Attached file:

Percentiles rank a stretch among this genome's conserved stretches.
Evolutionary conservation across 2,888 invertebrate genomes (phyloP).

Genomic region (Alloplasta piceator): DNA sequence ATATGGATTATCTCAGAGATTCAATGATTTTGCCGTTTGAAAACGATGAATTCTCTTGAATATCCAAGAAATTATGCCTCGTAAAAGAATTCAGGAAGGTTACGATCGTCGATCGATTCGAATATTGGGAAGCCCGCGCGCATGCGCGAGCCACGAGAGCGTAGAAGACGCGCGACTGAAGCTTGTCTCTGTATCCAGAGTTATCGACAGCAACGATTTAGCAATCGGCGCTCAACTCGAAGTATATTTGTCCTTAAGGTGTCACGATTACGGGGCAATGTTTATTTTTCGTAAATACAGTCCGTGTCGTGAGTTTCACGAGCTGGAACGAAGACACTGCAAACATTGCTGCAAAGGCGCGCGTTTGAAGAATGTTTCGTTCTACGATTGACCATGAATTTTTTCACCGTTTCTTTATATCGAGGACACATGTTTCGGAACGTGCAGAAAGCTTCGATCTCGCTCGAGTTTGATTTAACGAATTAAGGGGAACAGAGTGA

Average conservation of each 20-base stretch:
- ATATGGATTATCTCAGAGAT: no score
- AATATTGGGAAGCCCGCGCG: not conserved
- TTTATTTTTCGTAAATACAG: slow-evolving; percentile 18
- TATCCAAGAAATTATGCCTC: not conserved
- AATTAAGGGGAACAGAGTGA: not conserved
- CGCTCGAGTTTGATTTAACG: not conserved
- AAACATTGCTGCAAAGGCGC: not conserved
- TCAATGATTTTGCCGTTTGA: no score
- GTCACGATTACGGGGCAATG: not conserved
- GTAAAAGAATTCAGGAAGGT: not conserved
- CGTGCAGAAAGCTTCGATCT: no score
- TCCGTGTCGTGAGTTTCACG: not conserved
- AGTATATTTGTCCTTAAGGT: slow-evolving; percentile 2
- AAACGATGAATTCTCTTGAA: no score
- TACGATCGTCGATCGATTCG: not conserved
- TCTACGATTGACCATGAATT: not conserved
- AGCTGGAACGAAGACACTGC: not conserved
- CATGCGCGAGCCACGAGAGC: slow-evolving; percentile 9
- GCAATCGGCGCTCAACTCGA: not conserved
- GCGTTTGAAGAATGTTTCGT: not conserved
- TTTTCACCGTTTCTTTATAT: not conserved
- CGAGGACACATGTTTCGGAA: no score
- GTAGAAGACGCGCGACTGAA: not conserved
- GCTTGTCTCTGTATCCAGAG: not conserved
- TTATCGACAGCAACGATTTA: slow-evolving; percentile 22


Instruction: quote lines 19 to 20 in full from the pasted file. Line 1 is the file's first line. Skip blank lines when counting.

- TACGATCGTCGATCGATTCG: not conserved
- TCTACGATTGACCATGAATT: not conserved